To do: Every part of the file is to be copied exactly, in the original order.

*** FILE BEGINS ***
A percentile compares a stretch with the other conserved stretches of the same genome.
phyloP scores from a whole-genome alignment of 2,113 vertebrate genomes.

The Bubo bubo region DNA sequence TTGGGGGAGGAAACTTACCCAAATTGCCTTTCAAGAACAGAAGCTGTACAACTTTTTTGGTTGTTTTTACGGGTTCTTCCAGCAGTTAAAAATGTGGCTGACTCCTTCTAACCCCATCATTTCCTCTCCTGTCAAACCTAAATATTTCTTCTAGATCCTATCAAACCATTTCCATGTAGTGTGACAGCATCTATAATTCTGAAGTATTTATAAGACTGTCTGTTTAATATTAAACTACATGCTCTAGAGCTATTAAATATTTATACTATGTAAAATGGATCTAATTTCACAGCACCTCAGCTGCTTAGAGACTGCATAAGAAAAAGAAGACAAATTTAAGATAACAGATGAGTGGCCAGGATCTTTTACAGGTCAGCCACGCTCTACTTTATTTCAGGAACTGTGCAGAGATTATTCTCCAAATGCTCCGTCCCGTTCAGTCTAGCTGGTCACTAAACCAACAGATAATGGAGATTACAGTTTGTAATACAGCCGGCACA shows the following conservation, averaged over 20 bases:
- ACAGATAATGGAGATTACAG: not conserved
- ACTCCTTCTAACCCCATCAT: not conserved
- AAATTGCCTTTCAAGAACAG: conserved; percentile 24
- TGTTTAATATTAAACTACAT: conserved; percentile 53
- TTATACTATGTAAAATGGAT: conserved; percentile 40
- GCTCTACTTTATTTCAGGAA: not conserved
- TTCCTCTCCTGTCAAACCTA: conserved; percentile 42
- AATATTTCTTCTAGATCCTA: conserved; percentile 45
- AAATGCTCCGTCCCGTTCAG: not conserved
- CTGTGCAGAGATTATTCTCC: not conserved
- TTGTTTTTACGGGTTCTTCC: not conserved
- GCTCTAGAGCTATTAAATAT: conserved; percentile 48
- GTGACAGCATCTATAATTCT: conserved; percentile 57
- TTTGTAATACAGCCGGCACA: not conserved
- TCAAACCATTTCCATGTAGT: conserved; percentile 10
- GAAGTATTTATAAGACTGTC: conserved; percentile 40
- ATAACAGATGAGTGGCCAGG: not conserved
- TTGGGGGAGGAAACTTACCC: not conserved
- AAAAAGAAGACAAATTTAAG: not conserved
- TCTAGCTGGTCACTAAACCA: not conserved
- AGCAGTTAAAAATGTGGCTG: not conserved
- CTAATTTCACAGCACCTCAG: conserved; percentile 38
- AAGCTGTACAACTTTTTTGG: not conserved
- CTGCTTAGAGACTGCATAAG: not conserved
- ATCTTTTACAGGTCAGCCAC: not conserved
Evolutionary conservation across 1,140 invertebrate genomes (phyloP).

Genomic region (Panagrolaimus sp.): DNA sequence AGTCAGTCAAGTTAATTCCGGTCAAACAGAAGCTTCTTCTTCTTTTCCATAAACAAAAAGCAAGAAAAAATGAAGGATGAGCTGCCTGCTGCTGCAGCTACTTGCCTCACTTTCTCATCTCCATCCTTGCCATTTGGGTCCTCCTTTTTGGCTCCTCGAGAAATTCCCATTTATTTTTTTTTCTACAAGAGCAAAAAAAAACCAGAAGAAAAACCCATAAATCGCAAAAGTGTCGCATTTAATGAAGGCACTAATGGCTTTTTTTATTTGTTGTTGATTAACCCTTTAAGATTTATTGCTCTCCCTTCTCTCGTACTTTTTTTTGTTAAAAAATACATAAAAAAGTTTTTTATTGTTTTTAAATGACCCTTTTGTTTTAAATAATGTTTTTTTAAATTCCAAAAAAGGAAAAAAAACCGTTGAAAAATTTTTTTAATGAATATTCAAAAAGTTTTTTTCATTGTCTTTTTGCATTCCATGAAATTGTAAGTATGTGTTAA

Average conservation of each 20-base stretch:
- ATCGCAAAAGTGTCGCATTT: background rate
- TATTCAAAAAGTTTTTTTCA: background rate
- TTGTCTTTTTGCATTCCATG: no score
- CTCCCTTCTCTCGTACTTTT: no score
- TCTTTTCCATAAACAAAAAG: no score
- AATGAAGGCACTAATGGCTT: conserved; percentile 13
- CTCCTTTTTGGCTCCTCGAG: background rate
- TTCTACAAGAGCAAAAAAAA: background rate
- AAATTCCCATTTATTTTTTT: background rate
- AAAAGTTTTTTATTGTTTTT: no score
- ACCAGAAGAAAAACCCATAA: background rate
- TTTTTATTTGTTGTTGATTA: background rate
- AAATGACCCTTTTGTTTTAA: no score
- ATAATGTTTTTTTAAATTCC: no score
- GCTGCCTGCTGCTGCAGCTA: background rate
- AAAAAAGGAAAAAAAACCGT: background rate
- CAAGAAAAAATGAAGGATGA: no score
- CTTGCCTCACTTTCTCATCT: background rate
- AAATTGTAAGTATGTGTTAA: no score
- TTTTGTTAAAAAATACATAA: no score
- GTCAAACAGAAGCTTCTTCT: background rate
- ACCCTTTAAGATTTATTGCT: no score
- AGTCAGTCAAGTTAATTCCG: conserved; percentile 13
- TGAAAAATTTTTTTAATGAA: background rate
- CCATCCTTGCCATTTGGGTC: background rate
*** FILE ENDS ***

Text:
A percentile compares a stretch with the other conserved stretches of the same genome.
phyloP scores from a whole-genome alignment of 2,113 vertebrate genomes.

The Bubo bubo region DNA sequence TTGGGGGAGGAAACTTACCCAAATTGCCTTTCAAGAACAGAAGCTGTACAACTTTTTTGGTTGTTTTTACGGGTTCTTCCAGCAGTTAAAAATGTGGCTGACTCCTTCTAACCCCATCATTTCCTCTCCTGTCAAACCTAAATATTTCTTCTAGATCCTATCAAACCATTTCCATGTAGTGTGACAGCATCTATAATTCTGAAGTATTTATAAGACTGTCTGTTTAATATTAAACTACATGCTCTAGAGCTATTAAATATTTATACTATGTAAAATGGATCTAATTTCACAGCACCTCAGCTGCTTAGAGACTGCATAAGAAAAAGAAGACAAATTTAAGATAACAGATGAGTGGCCAGGATCTTTTACAGGTCAGCCACGCTCTACTTTATTTCAGGAACTGTGCAGAGATTATTCTCCAAATGCTCCGTCCCGTTCAGTCTAGCTGGTCACTAAACCAACAGATAATGGAGATTACAGTTTGTAATACAGCCGGCACA shows the following conservation, averaged over 20 bases:
- ACAGATAATGGAGATTACAG: not conserved
- ACTCCTTCTAACCCCATCAT: not conserved
- AAATTGCCTTTCAAGAACAG: conserved; percentile 24
- TGTTTAATATTAAACTACAT: conserved; percentile 53
- TTATACTATGTAAAATGGAT: conserved; percentile 40
- GCTCTACTTTATTTCAGGAA: not conserved
- TTCCTCTCCTGTCAAACCTA: conserved; percentile 42
- AATATTTCTTCTAGATCCTA: conserved; percentile 45
- AAATGCTCCGTCCCGTTCAG: not conserved
- CTGTGCAGAGATTATTCTCC: not conserved
- TTGTTTTTACGGGTTCTTCC: not conserved
- GCTCTAGAGCTATTAAATAT: conserved; percentile 48
- GTGACAGCATCTATAATTCT: conserved; percentile 57
- TTTGTAATACAGCCGGCACA: not conserved
- TCAAACCATTTCCATGTAGT: conserved; percentile 10
- GAAGTATTTATAAGACTGTC: conserved; percentile 40
- ATAACAGATGAGTGGCCAGG: not conserved
- TTGGGGGAGGAAACTTACCC: not conserved
- AAAAAGAAGACAAATTTAAG: not conserved
- TCTAGCTGGTCACTAAACCA: not conserved
- AGCAGTTAAAAATGTGGCTG: not conserved
- CTAATTTCACAGCACCTCAG: conserved; percentile 38
- AAGCTGTACAACTTTTTTGG: not conserved
- CTGCTTAGAGACTGCATAAG: not conserved
- ATCTTTTACAGGTCAGCCAC: not conserved
Evolutionary conservation across 1,140 invertebrate genomes (phyloP).

Genomic region (Panagrolaimus sp.): DNA sequence AGTCAGTCAAGTTAATTCCGGTCAAACAGAAGCTTCTTCTTCTTTTCCATAAACAAAAAGCAAGAAAAAATGAAGGATGAGCTGCCTGCTGCTGCAGCTACTTGCCTCACTTTCTCATCTCCATCCTTGCCATTTGGGTCCTCCTTTTTGGCTCCTCGAGAAATTCCCATTTATTTTTTTTTCTACAAGAGCAAAAAAAAACCAGAAGAAAAACCCATAAATCGCAAAAGTGTCGCATTTAATGAAGGCACTAATGGCTTTTTTTATTTGTTGTTGATTAACCCTTTAAGATTTATTGCTCTCCCTTCTCTCGTACTTTTTTTTGTTAAAAAATACATAAAAAAGTTTTTTATTGTTTTTAAATGACCCTTTTGTTTTAAATAATGTTTTTTTAAATTCCAAAAAAGGAAAAAAAACCGTTGAAAAATTTTTTTAATGAATATTCAAAAAGTTTTTTTCATTGTCTTTTTGCATTCCATGAAATTGTAAGTATGTGTTAA

Average conservation of each 20-base stretch:
- ATCGCAAAAGTGTCGCATTT: background rate
- TATTCAAAAAGTTTTTTTCA: background rate
- TTGTCTTTTTGCATTCCATG: no score
- CTCCCTTCTCTCGTACTTTT: no score
- TCTTTTCCATAAACAAAAAG: no score
- AATGAAGGCACTAATGGCTT: conserved; percentile 13
- CTCCTTTTTGGCTCCTCGAG: background rate
- TTCTACAAGAGCAAAAAAAA: background rate
- AAATTCCCATTTATTTTTTT: background rate
- AAAAGTTTTTTATTGTTTTT: no score
- ACCAGAAGAAAAACCCATAA: background rate
- TTTTTATTTGTTGTTGATTA: background rate
- AAATGACCCTTTTGTTTTAA: no score
- ATAATGTTTTTTTAAATTCC: no score
- GCTGCCTGCTGCTGCAGCTA: background rate
- AAAAAAGGAAAAAAAACCGT: background rate
- CAAGAAAAAATGAAGGATGA: no score
- CTTGCCTCACTTTCTCATCT: background rate
- AAATTGTAAGTATGTGTTAA: no score
- TTTTGTTAAAAAATACATAA: no score
- GTCAAACAGAAGCTTCTTCT: background rate
- ACCCTTTAAGATTTATTGCT: no score
- AGTCAGTCAAGTTAATTCCG: conserved; percentile 13
- TGAAAAATTTTTTTAATGAA: background rate
- CCATCCTTGCCATTTGGGTC: background rate